The remaining columns of Table 2 report differences on pre-test scores due to other factors than class group. Each of those is discussed here.
Gender seemed to make very little difference, except that women tended to rate the sponsor as ethical significantly more often than males.
Work experience had a surprising effect. In the categories of work experience, those with more than two and a half years of work experience were significantly less likely to consult co-workers for ethics advice compared to the three classifications with less work experience. It had been expected that those who had more work experience would rely more on their peers for advice.
Those who had spent more time outside of North America were also significantly less likely to rely on co-workers, friends and family for ethics advice. It had been expected that people from outside of North America might have come from collectivist societies that would rely more on personal acquaintances for advice.
At first, there seemed to be a systematic effect for sense of humor. However, on inspection of Tukey's pairwise comparisons, there was no discernable pattern. Those who scored in the first and third quartiles on sense of humor tests rated the sponsor as more successful than those who scored in the second and fourth quartiles.
On investigation, none of the predispositions identified in the various columns of Table 2 seriously threatened the suitability of the data for hypothesis testing, so the next step was taken.
To verify that the ironic wisecracks and cartoon drawings were in fact entertaining for the participants, a manipulation check was performed using t-tests. Participant ratings of the various elements of the game were compared according to whether they had seen cartoons, wisecracks, or neither. The results are presented in Table 3 and discussed below.
The effects of the manipulation were most evident in the ratings of the entertainment value of the graphics. Participants rated them as significantly more entertaining when there was any humor (t66 = 2.81, p = .006), when there were wisecracks (t160 = 2.04, p = .043), and especially when there were cartoon drawings (t165 = 3.30, p = .001). This between-subject result confirmed that the manipulation had been effective.
Efficacy of the Intact Version
Having verified that there were no troublesome variances among the experimental groups before the experiment, and having verified that the manipulation was effective, it remained to verify that the intact version of the board game was still achieving its intended persuasive effects. To suit the demands of the experiment, the game had been altered considerably (removing group interactions and several fun elements), so it could not simply be assumed that it would still be effective in its altered form.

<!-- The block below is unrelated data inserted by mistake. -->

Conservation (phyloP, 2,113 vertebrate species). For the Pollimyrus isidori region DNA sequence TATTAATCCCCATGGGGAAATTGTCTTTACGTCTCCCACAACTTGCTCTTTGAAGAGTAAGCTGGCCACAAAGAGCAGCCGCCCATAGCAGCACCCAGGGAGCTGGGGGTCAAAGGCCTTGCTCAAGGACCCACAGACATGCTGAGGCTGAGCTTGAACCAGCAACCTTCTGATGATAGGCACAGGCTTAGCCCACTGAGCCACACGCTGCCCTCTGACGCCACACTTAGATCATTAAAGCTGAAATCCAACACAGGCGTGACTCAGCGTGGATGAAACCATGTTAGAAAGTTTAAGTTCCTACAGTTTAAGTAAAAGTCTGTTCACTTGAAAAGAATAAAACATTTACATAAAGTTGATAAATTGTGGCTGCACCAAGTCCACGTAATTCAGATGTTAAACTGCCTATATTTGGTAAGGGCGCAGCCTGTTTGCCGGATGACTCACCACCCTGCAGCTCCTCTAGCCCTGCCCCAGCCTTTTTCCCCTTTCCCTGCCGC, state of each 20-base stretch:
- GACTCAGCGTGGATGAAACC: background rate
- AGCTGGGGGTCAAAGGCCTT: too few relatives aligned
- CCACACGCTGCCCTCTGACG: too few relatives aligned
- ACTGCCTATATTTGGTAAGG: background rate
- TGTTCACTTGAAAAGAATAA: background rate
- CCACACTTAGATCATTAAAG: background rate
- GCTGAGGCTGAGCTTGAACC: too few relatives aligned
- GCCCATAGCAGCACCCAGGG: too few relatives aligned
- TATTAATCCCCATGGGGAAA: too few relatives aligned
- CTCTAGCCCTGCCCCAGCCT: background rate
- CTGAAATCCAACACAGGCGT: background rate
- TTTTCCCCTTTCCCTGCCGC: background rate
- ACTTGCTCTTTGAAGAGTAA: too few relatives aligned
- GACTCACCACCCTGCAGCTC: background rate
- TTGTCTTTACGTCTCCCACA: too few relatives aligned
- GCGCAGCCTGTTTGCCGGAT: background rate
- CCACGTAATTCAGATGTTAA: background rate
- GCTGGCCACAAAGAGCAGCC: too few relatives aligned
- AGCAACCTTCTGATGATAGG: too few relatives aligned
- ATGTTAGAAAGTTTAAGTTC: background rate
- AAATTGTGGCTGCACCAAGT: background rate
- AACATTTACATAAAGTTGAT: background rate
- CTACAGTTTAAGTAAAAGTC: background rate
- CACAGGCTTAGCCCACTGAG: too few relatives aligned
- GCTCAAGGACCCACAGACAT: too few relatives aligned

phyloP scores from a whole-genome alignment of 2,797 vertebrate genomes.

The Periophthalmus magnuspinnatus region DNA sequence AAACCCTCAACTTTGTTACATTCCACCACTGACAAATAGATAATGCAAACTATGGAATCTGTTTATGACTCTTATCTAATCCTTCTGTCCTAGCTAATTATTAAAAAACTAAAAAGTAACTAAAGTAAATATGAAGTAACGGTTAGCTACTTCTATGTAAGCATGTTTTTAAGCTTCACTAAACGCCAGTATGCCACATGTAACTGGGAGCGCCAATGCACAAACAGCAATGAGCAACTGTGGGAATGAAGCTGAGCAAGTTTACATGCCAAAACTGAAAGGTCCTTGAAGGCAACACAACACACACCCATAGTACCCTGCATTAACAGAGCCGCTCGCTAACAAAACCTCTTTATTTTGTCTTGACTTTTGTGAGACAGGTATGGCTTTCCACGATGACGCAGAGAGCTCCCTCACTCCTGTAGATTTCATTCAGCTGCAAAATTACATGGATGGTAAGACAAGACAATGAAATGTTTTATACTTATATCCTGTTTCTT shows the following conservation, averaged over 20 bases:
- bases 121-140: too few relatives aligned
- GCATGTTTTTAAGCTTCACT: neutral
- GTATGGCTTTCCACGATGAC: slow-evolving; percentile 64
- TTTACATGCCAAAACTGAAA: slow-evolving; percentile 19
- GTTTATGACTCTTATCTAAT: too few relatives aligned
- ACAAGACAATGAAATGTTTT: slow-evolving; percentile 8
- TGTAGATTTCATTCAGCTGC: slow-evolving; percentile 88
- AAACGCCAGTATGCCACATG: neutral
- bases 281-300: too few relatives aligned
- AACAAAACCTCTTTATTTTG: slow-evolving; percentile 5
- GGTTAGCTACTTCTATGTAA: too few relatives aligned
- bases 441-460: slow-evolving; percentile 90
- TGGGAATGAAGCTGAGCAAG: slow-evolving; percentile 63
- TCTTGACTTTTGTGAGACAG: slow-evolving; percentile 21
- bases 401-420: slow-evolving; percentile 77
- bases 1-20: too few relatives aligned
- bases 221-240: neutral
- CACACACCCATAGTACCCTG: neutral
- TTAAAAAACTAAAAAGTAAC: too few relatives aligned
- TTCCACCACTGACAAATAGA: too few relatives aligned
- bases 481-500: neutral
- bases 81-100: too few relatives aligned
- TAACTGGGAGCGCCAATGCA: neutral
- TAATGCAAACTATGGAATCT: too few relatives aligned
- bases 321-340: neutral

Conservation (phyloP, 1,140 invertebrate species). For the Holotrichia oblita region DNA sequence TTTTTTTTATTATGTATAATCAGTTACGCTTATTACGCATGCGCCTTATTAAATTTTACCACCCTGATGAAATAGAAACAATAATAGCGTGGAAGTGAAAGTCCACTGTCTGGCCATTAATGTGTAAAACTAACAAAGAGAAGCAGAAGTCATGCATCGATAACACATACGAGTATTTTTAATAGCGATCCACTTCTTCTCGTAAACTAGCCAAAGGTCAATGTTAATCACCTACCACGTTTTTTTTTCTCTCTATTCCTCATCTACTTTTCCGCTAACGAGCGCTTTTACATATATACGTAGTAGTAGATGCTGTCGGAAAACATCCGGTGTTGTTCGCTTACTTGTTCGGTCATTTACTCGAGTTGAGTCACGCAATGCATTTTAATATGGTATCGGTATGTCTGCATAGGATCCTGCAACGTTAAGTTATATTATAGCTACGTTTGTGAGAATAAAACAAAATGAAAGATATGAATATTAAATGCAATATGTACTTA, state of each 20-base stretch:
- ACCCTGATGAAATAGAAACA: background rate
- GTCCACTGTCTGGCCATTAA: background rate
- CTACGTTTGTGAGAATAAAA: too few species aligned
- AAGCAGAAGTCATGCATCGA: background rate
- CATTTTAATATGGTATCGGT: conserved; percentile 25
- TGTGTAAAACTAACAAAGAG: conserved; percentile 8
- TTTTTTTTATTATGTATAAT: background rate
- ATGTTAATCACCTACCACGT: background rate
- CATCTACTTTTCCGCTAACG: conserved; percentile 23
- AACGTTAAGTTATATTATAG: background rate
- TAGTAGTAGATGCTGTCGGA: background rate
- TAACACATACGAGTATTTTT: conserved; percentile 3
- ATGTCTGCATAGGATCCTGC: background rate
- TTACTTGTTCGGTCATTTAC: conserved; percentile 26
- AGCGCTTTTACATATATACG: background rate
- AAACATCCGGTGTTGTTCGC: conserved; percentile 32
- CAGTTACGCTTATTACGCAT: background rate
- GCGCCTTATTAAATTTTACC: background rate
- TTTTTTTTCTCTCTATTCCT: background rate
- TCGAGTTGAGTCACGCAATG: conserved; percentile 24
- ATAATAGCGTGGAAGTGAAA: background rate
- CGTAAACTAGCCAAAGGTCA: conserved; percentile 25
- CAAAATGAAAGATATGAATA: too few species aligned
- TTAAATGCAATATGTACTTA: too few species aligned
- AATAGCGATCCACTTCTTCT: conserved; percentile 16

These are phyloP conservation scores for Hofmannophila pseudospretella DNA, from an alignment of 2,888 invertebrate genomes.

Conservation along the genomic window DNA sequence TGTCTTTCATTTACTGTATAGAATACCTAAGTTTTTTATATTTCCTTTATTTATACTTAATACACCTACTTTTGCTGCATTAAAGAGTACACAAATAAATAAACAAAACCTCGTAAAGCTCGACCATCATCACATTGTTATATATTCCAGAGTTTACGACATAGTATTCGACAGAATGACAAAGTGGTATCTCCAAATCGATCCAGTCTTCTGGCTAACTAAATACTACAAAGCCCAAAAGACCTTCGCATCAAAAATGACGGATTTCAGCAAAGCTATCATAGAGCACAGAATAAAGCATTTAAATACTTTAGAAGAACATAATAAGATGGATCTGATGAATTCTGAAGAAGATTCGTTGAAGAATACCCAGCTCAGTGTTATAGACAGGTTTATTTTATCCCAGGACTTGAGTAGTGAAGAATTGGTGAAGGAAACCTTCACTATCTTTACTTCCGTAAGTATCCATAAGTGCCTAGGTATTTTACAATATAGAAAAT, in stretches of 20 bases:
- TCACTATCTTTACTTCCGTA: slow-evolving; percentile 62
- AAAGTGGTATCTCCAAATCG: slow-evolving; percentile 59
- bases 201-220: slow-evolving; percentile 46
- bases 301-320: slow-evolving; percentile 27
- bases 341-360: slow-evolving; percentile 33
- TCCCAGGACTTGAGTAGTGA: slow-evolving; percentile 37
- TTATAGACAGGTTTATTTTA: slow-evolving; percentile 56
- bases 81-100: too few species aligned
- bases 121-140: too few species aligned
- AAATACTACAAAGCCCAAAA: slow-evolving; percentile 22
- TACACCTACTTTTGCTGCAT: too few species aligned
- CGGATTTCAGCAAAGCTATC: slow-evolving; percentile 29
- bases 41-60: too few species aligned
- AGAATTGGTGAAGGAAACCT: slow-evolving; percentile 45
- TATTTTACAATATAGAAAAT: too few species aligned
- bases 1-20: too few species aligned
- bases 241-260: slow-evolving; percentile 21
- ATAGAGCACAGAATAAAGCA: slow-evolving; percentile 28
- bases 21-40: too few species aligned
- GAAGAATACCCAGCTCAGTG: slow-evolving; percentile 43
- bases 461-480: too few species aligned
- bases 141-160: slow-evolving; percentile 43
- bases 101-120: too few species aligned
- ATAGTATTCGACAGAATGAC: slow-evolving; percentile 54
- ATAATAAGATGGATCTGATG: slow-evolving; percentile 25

To assess the efficacy of the intact version (as altered for the experiment, but with both elements of humor), paired t-tests were conducted to compare the post-test results with the pre-tests. One-tailed tests were used in this analysis only, to verify that post-tests had changed significantly in the predicted directions.
It was expected that the intact version of the game would increase participants' intention to consult their manager, the ethics office, the ethics help line, and the legal department. It was also expected that it would decrease their intention to consult co-workers or friends and family. Furthermore, playing the game was expected to increase participants’ agreement with the five descriptive adjectives about the sponsor (Lockheed Martin) and their skill at solving pre- and post-experimental cases. The results are presented in Table 4 and discussed below.
When it came to changing the reported behavioral intention of the participants, the altered board game was indeed successful. All of the behavioral intention variables moved in the expected direction and, except for intention to consult co-workers, moved a statistically significant distance. Thus the board game was delivering its intended effects, even though the group interaction and board activities had been completely eliminated. This was strong vindication of the game's effectiveness.
However, the adjectives (meant to serve as a more direct measure of attitude) were less revealing. Participants were only impressed that the company was more serious and more ethical after playing the board game. Changes in agreement with the words successful and caring were insignificant, and agreement that the company was fun actually fell slightly after playing the game.
Case-solving skill did not seem to improve with this version of the game, according to raw scores. Most subjects found it harder to solve the post-test cases than the pre-test cases. Although the pilot group did not demonstrate this effect, the participants in this experiment earned negative gain scores across the board. Thus this measure did not support the effectiveness of the Ethics Challenge. However, the relative performance of different treatment groups on these cases was still an important measure.
Not Familiar with Dilbert